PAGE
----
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The Daily Wildcat

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The Daily Wildcat

The Daily Wildcat


    The gift of giving back

    Volunteers at the Salvation Army showed up on Christmas Day at the Tucson Convention Center and did a good deed by serving meals to the less fortunate. But how do you define “less fortunate”? Poor, out of work, or maybe just lonely?

    When you’re a college kid who is lucky enough to have a home and a healthy family, and was just given an iPhone or video game for the holidays, it should only feel natural to want to give back to someone who may not be so privileged. What you don’t expect is to be given an amazing gift in return.

    Salvation Army volunteers began serving the meal at 11 a.m. Outside the building, there were about 15 boxes of clothing for the visitors. People lined up, including the elderly, some veterans and families. Most heartbreaking to see were the children. Some think that those who are down on their luck have done something to deserve it, but that argument can’t be made for little ones.

    No matter the person’s situation, the volunteers gave each one a handshake, smile, and “Merry Christmas,” or “God bless you.”

    One woman whose dirty clothes strongly suggested homelessness flashed a smile. “I feel like a celebrity,” she said. Maybe she, along with others, was used to people not wanting to see her. It must have felt good to be welcomed somewhere. Honestly, it felt good to those welcoming her.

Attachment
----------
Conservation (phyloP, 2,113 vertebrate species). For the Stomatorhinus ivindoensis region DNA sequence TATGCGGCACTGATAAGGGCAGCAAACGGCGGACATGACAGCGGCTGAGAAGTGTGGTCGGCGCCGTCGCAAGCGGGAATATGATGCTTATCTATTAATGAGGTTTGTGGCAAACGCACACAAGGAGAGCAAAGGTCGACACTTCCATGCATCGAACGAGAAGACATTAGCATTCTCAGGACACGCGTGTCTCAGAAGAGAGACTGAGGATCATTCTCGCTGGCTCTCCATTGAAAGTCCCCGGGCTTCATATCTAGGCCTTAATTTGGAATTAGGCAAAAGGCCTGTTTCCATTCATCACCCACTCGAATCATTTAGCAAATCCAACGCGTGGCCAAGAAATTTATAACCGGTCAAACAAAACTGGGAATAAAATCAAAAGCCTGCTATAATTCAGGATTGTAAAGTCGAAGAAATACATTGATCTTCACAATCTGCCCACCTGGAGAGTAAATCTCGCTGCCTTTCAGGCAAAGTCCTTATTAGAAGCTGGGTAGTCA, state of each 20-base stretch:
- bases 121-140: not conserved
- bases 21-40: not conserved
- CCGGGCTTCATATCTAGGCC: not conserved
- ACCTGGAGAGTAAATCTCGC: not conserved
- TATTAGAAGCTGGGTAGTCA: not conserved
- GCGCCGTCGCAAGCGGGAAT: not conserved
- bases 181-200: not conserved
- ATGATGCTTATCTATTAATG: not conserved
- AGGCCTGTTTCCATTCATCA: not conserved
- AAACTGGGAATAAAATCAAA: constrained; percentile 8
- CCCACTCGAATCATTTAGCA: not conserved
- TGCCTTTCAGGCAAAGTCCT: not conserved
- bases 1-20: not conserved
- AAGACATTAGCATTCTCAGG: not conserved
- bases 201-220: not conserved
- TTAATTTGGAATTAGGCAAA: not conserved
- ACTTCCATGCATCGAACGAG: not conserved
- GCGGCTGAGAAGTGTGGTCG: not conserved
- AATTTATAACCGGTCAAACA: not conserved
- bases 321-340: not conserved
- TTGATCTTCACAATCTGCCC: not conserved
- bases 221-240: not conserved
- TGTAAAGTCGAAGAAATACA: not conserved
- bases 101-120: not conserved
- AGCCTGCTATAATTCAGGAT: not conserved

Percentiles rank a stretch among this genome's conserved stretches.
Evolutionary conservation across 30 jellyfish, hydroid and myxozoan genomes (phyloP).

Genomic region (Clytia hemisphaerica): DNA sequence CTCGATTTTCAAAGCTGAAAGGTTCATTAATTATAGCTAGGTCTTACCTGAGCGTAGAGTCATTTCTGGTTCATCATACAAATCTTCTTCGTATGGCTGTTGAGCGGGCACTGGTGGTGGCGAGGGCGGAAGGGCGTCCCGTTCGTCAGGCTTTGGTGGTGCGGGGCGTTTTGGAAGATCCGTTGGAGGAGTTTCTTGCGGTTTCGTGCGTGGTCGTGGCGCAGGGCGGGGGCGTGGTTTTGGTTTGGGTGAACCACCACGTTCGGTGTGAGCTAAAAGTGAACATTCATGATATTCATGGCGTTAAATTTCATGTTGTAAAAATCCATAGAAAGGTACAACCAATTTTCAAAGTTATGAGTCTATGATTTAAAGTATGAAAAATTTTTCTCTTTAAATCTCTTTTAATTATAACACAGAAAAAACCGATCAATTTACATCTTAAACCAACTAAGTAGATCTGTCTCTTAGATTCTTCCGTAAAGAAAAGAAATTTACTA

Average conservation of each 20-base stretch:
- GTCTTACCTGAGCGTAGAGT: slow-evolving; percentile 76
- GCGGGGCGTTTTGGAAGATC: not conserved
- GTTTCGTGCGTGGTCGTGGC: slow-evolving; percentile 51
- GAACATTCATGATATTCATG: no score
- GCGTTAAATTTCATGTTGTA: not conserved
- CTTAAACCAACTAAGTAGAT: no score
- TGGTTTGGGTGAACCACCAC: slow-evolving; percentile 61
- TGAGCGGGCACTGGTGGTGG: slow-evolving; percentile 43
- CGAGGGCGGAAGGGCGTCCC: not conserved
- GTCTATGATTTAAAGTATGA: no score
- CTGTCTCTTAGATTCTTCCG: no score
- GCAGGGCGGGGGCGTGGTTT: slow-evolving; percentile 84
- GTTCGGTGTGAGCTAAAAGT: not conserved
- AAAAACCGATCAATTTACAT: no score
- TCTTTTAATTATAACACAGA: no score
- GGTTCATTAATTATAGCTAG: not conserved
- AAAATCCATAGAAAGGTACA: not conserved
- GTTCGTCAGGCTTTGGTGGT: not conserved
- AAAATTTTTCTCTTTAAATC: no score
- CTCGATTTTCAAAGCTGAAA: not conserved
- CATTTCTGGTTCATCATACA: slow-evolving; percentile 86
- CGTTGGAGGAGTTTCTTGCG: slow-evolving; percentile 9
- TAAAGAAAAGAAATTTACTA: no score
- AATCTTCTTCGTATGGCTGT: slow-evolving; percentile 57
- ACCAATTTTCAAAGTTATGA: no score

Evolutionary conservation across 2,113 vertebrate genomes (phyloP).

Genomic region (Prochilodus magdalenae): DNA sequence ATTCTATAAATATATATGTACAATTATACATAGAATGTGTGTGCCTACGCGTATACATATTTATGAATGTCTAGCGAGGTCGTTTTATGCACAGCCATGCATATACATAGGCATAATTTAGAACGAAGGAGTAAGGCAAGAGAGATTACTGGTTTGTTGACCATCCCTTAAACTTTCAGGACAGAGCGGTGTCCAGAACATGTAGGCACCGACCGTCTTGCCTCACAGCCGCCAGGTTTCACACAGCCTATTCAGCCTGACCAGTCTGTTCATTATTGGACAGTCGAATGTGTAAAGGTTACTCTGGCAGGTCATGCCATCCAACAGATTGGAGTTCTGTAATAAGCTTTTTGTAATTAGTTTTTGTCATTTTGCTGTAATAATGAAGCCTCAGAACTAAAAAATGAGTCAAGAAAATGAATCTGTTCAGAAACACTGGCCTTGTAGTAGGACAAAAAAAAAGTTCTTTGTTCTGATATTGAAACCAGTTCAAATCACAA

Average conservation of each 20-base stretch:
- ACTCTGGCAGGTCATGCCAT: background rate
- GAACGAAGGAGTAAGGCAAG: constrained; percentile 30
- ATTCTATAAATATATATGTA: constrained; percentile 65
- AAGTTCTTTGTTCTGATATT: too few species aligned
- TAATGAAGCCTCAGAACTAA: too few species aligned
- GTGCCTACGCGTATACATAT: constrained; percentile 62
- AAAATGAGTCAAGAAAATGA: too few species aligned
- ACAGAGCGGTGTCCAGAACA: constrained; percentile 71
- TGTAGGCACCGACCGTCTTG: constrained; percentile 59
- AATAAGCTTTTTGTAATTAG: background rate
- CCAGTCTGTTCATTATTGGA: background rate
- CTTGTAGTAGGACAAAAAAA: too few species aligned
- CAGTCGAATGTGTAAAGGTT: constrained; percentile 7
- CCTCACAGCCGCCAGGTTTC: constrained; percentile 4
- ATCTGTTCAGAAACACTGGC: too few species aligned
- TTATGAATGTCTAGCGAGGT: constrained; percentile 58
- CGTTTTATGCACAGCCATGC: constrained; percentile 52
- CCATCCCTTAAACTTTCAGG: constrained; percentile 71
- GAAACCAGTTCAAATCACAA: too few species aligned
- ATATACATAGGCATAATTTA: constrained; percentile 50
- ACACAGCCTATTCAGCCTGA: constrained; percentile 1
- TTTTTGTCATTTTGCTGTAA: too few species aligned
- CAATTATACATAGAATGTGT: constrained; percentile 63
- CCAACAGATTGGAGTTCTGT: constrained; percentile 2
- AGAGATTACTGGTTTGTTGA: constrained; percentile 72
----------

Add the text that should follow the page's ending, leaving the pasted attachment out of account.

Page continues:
This is the secret gift of giving back. You think you’re there to make others happy, but what you actually make is a bond, in which class, wealth and status don’t matter. To make someone feel that they are cared for, or a part of a community, can make all the difference in their lives and bring them happiness.

    Sheryl, a middle-aged woman who said she had just been diagnosed with muscular dystrophy, was eating alone, but was joined by some of the volunteers. She told them she isn’t homeless, not that it matters to them, and explained that she wasn’t always struggling, not that that matters either. She described raising two children, now grown, and said she was a nurse before her disease sidelined her. Now that she is unable to work, it’s a struggle to survive financially.

    “I think it’s a wonderful thing for people to come do this,” she said, looking around the dining hall. “It’s so important to volunteer, I wish my kids would do it. They don’t know what underprivileged is. They had it good.”

    A lot of us at the UA should come to this realization. Not only are we blessed with many privileges, we should remember that nothing is permanent in this life, and nothing is guaranteed, despite the hope for a bright future that gets us out of bed for those early classes.

    Sheryl used to volunteer at such dinners, before she found herself in line for one. What you take with you after working at such a meal is not a sense of sadness or of pity. It is a deep admiration for those who are struggling in the often heartless world. When you open your heart to them, and listen to their stories, you both leave feeling full.

    Danielle Carpenter is a pre-journalism freshman. She can be reached at

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